Yet again, I write about compassion...
The human brain has evolved to develop sophisticated cognitive capacities that means we can imagine stuff and our body will biologically respond to our imagination as though it is for real.
This is true.
And I know it because I laboriously researched this topic as part of my quest to write an essay for my study in Coaching Psychology.
In his book, which has the cutest title I know holding the most fascinating wisdom I have read, Saplosky talks about why the human mind can easily get fixated with imaginary stressors. If you can't read the book "Why Zebras Don't Get Ulcers" listen to him talk!
So this pre-disposition to perceive threats is also well researched and our instinctive response to protect ourselves from possibly imagined threats can preclude us from pursuing the stuff we truly desire. That stuff that is deeply meaningful to us and is terribly important. So important that we want to protect ourselves just in case we are not disappointed. We may think it is not do-able or that it is too hard, or that we do not have the capability or the time or .... you get the drift :)
So why compassion?
Well, the reason is that when we listen to our voice, really listen, we may understand why it is so important. And for a moment, instead of responding to it, we could just make room for it. Listen. With an open heart. Fear may show up. So might anxiety. So might good old fashioned scepticism. Sit with it and let it inform you. Take it for a walk in the park with you. Whilst you get distracted by the foliage and the blooms or the chirping of the birds... let it sit on your shoulder, talking away, whilst you also ponder about what is truly important and how you might go about doing it.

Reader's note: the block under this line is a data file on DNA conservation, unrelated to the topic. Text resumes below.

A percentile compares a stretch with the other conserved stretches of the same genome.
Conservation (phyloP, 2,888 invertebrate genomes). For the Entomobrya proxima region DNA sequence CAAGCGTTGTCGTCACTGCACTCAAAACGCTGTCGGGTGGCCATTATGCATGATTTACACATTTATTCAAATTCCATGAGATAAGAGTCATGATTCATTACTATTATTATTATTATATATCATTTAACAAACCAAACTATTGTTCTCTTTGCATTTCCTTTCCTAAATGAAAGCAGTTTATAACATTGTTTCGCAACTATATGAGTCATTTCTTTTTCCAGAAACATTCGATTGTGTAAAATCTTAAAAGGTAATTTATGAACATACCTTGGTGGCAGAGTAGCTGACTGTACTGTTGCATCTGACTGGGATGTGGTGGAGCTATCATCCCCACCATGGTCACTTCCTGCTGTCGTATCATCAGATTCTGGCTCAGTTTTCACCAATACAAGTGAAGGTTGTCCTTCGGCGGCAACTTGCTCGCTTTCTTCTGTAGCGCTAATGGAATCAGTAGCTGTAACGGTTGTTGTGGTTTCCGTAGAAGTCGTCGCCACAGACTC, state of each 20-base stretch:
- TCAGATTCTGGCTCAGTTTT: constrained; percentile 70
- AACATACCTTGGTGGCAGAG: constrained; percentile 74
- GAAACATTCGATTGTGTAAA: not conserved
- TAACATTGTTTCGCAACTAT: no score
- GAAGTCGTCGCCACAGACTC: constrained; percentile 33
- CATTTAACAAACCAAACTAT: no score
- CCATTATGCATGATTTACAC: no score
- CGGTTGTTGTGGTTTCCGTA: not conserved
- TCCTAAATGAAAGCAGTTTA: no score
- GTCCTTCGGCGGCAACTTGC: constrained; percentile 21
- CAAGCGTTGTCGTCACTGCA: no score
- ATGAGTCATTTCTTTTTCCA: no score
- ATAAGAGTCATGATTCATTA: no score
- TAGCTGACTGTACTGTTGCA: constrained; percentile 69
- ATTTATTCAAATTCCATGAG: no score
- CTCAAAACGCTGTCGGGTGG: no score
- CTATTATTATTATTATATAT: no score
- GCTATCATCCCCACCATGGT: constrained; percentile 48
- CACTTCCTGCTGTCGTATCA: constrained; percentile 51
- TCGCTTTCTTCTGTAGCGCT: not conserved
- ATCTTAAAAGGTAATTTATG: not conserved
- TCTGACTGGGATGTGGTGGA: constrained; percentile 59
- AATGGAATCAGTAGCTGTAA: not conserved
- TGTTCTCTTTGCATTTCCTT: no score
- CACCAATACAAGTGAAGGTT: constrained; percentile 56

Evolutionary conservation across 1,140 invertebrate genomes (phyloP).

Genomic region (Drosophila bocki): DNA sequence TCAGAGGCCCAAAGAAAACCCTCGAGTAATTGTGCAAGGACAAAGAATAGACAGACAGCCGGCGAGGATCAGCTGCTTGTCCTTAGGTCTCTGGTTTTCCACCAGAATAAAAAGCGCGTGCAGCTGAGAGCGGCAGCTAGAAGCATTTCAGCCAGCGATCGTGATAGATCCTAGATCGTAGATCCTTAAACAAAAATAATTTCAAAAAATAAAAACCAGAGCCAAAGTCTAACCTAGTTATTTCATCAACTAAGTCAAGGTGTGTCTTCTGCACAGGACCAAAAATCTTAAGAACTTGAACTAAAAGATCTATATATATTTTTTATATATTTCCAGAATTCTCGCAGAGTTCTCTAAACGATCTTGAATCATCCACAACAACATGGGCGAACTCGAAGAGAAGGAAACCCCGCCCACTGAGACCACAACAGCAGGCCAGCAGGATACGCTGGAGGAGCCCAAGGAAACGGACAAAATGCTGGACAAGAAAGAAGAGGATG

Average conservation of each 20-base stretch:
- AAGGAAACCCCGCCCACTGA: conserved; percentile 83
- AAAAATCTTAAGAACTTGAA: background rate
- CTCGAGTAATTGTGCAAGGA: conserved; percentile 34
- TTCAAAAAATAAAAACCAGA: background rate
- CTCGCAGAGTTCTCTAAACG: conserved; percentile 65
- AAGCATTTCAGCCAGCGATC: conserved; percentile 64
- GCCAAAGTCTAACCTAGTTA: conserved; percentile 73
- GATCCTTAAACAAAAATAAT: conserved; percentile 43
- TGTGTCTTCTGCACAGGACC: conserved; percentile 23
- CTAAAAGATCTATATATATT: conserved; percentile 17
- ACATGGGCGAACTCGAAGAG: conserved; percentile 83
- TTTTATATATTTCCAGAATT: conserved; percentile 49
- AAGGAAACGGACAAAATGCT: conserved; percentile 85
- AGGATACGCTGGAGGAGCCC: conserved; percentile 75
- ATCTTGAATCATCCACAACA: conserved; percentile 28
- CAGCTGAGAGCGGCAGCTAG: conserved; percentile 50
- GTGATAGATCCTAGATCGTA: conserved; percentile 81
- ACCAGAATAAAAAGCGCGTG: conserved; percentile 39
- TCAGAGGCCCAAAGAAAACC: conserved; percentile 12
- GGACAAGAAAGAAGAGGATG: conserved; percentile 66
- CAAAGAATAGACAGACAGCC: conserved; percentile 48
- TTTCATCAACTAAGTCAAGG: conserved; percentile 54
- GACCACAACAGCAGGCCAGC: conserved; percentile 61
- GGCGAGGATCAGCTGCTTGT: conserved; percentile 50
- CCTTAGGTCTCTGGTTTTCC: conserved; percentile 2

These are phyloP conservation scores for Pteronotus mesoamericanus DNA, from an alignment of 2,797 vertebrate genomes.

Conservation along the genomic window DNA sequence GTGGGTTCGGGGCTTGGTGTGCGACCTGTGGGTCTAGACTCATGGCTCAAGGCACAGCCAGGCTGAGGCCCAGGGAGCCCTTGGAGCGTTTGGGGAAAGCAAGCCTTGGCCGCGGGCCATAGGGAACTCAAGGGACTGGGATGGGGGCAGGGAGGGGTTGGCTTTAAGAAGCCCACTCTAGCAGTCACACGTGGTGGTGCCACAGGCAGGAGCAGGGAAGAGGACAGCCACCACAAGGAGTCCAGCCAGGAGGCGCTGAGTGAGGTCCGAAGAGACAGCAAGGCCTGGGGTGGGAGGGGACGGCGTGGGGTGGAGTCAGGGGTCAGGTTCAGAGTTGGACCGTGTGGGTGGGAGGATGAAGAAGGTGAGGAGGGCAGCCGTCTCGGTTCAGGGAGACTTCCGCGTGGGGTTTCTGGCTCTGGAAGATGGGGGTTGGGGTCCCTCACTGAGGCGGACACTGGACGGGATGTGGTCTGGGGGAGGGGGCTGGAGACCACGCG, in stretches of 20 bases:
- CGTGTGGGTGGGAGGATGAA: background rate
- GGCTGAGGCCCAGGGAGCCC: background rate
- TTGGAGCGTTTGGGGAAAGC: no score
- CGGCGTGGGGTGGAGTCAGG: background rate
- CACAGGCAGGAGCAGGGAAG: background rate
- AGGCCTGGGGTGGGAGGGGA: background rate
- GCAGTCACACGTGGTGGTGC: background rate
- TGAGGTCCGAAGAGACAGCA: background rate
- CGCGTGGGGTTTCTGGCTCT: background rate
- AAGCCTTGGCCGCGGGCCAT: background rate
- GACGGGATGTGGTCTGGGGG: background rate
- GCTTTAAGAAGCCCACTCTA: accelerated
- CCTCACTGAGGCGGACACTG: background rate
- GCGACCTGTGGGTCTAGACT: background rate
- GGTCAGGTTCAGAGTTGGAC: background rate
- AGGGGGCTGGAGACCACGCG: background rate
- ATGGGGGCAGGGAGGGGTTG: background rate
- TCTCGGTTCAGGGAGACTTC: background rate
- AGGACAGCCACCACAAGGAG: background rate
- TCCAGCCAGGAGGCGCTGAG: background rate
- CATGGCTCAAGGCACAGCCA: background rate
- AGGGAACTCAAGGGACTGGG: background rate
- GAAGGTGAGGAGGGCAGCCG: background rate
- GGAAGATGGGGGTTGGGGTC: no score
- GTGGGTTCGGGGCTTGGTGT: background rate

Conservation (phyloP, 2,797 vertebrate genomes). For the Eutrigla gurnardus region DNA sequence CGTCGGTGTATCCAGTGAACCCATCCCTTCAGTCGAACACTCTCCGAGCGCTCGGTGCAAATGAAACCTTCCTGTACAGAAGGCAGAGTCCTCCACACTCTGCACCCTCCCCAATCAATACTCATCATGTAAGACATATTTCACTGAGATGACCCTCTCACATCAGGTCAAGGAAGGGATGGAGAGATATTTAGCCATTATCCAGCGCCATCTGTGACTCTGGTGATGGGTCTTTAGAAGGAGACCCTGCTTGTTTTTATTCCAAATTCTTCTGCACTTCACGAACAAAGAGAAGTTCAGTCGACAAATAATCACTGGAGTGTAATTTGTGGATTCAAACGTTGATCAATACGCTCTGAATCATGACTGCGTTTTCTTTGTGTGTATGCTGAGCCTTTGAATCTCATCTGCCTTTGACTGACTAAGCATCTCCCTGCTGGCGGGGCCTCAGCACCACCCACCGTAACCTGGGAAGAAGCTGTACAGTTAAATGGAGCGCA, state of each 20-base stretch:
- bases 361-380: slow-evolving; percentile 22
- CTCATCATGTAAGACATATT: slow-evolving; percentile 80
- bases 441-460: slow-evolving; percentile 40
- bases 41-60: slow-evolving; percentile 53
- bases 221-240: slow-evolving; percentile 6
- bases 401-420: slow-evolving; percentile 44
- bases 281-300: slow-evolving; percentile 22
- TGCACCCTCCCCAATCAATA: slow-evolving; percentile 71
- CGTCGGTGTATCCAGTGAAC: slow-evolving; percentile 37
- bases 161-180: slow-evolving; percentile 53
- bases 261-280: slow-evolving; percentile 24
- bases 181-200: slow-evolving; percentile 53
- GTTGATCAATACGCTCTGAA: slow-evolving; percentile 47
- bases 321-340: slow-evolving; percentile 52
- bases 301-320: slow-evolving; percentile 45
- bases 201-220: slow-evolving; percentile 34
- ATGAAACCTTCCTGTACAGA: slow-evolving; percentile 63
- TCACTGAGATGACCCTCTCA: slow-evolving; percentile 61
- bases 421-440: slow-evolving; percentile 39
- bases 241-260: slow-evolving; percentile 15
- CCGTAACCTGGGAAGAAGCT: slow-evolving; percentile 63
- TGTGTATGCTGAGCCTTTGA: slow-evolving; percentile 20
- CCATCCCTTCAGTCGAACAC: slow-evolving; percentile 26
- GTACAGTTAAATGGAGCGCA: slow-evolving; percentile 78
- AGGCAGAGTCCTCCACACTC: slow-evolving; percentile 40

This is what Saplosky asks us to do - we also have the potential to hold our stressors in perspective. We have that wisdom. And we are wired to pursue meaning. We get it from the work we do, from the relationships we have.
The trick is perspective. Can we learn to hold our thoughts lightly? Can we balance our own self and others? Can we inquire thoughtfully and also advocate for what we are passionate about? When we do both, we can create an emotionally spacious space that may make it safe to go exploring.